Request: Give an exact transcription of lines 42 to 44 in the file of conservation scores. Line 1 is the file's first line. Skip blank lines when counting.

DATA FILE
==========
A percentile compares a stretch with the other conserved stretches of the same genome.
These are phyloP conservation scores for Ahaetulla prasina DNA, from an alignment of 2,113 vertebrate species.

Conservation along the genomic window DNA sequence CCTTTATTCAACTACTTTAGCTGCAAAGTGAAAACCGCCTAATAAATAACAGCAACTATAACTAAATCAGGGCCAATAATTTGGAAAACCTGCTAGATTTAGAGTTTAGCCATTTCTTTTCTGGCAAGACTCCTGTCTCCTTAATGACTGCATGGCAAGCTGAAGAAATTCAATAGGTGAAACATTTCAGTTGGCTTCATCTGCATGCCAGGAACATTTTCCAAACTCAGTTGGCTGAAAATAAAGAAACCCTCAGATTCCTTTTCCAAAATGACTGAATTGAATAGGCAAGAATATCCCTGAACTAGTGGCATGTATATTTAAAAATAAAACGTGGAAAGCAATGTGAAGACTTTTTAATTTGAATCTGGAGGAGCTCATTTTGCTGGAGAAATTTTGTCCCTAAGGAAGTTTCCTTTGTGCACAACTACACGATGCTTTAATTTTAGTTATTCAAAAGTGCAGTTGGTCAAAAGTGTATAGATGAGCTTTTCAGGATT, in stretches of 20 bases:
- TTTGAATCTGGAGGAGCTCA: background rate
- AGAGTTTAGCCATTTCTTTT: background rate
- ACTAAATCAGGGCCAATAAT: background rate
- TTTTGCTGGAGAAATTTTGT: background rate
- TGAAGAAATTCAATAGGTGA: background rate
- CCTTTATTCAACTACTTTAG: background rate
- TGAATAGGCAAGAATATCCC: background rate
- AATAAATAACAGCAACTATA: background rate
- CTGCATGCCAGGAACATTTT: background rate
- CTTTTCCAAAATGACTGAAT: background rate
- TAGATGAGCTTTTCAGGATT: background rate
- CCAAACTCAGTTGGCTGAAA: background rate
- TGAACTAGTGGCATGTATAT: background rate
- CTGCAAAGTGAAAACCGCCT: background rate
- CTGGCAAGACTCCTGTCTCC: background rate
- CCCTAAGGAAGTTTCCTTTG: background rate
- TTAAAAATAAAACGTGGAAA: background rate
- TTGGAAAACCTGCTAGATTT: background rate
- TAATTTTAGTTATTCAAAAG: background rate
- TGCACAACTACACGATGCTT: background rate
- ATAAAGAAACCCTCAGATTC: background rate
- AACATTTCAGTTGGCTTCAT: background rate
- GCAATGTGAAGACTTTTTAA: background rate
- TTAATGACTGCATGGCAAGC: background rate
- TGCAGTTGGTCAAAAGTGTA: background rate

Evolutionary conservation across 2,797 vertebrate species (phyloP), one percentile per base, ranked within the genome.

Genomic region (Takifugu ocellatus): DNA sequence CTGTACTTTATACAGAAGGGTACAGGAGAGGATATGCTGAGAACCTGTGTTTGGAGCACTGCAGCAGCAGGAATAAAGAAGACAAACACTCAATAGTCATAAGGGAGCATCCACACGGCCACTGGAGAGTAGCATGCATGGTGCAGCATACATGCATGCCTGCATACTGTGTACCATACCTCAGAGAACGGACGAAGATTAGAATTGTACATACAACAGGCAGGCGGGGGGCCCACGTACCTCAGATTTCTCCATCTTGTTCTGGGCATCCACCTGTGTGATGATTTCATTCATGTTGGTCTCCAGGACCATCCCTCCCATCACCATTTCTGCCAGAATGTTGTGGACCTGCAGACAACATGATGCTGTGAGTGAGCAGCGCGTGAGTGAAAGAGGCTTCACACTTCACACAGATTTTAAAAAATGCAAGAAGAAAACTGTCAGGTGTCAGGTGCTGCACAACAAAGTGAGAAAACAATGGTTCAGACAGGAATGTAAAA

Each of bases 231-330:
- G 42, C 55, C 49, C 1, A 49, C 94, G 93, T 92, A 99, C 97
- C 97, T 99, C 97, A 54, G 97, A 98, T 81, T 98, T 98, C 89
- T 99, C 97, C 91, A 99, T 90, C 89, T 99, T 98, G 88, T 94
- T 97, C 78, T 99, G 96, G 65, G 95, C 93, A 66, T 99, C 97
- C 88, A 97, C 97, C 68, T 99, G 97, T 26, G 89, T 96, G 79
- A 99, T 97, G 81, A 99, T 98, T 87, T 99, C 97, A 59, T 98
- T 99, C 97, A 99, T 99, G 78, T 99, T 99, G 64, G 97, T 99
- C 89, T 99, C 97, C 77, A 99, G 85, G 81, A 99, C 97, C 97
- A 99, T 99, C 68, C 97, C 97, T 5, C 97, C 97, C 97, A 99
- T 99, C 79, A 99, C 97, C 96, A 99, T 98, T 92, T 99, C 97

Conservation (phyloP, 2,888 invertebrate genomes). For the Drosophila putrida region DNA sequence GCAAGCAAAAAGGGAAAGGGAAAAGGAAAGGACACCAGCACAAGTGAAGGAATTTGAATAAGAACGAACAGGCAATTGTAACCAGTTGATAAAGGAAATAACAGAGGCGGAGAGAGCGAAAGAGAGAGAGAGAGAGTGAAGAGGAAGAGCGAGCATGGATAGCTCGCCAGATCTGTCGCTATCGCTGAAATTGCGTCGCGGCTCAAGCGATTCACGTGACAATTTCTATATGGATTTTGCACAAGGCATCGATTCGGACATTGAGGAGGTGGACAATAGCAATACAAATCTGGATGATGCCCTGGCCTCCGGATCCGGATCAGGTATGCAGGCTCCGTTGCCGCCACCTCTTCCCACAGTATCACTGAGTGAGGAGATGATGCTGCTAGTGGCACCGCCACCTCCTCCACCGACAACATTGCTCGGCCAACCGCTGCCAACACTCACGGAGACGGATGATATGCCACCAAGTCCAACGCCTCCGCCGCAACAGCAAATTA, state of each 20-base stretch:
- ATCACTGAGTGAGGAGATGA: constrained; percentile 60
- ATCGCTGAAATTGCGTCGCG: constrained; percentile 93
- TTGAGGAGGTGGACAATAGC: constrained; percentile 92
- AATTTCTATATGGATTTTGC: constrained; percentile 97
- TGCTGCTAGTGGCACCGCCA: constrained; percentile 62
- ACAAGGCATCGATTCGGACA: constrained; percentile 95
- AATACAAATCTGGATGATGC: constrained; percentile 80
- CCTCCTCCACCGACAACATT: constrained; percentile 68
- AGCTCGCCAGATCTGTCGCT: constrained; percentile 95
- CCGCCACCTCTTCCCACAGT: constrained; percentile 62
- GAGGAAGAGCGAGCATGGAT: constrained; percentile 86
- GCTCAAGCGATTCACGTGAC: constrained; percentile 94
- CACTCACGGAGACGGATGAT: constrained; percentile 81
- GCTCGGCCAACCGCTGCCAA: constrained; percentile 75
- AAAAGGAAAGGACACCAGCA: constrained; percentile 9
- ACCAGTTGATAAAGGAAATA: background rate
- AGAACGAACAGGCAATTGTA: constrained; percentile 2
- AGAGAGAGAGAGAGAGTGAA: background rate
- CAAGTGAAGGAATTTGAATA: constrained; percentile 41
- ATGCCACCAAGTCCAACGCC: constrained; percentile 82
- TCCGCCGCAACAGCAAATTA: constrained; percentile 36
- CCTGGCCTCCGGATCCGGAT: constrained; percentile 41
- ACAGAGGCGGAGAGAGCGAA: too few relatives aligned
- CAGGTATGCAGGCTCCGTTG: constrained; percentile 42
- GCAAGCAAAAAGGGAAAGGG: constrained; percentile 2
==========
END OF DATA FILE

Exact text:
Conservation (phyloP, 2,888 invertebrate genomes). For the Drosophila putrida region DNA sequence GCAAGCAAAAAGGGAAAGGGAAAAGGAAAGGACACCAGCACAAGTGAAGGAATTTGAATAAGAACGAACAGGCAATTGTAACCAGTTGATAAAGGAAATAACAGAGGCGGAGAGAGCGAAAGAGAGAGAGAGAGAGTGAAGAGGAAGAGCGAGCATGGATAGCTCGCCAGATCTGTCGCTATCGCTGAAATTGCGTCGCGGCTCAAGCGATTCACGTGACAATTTCTATATGGATTTTGCACAAGGCATCGATTCGGACATTGAGGAGGTGGACAATAGCAATACAAATCTGGATGATGCCCTGGCCTCCGGATCCGGATCAGGTATGCAGGCTCCGTTGCCGCCACCTCTTCCCACAGTATCACTGAGTGAGGAGATGATGCTGCTAGTGGCACCGCCACCTCCTCCACCGACAACATTGCTCGGCCAACCGCTGCCAACACTCACGGAGACGGATGATATGCCACCAAGTCCAACGCCTCCGCCGCAACAGCAAATTA, state of each 20-base stretch:
- ATCACTGAGTGAGGAGATGA: constrained; percentile 60
- ATCGCTGAAATTGCGTCGCG: constrained; percentile 93